payoff diagram of portfolio insurance

The payoff diagram of portfolio insurance (owning a stock and a put) has the same shape as the payoff diagram for ?. The answer if “buying a call option.” Why? Thank you very much.

If you draw out the Portfolio Insurance (which is the same as the Protective Put) and lay the Owning Stock and Buying Put on top of each other --> you end up with a payoff of ----/ which is the same as that of Buying a Naked call. CP

Put-call parity is really important for understanding derivatives at all levels of CFA exam. You should check this out more.

Just a small sidetrack… I got suddenly confused. Fiduciary call and covered call are the same rite?

No - a covered call is when you sell a call but own the underlier. There is limited risk in the stock rising in this position (unlike in selling an uncovered call). A fiduciary call is a bs name for buying a call option “instead of” buying the stock and a protective put.

I thought a fiduciary call was C + X/(1+RFR)^T which is being long a call and owning a treasury bond?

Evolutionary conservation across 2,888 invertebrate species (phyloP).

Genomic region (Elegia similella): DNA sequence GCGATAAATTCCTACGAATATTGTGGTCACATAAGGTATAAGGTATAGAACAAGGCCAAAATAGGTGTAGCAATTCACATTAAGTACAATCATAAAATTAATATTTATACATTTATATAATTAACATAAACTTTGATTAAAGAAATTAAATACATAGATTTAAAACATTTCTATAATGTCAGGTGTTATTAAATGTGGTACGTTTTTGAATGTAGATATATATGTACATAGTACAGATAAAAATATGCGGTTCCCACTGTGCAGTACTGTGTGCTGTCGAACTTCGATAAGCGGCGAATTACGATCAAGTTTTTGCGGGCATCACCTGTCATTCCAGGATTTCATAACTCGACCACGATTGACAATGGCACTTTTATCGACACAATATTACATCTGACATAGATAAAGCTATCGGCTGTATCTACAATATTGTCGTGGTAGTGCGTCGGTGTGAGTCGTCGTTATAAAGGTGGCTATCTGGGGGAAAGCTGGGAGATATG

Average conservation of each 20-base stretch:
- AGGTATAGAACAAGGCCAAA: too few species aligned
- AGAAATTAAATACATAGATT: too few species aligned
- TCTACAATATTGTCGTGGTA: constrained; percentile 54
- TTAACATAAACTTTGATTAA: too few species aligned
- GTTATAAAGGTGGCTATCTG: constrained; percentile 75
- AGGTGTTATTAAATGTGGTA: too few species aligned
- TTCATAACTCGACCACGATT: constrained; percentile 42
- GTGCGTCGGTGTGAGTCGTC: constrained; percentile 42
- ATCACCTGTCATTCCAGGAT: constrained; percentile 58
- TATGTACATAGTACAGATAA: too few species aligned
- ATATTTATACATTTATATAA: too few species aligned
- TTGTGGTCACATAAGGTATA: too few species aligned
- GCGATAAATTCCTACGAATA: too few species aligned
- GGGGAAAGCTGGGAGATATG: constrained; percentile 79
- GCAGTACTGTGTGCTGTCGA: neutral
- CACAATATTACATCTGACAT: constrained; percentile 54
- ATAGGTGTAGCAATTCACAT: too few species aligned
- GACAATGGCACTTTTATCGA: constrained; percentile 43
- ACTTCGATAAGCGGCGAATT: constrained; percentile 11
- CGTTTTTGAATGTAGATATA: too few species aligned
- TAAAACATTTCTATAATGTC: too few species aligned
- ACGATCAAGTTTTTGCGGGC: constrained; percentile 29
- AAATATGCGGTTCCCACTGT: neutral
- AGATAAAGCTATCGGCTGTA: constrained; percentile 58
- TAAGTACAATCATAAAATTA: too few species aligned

A fiduciary call and protective put are equivalent in terms of payoffs. Each provides the market price on the upside with the exercise price of the option as a floor. In a protective put, you own the stock and a put. If the stock price rises, great. If it falls, you exercise the put and sell. You get the upside of the stock price rising and eliminate the risk of the stock falling below the exercise price. In a fiduciary call, you own a call option and a riskless bond maturing at the call option’s strike price. If the stock is worth more than the exercise price, you exercise the call and get the upside. If it’s worth less, you get the exercise price from the bond and your call option is worthless. Again, you get the upside of the stock and eliminate the downside below the exercise price. I think this is the basis of put-call parity.

CX = Cathay PS = Playstation… at least that’s how I remember it… maybe other ppl hv better mneumonics… another one for PS comes right out of my head…

C’mon - how many times have I heard “fiduciary call” and gone looking for that riskless bond?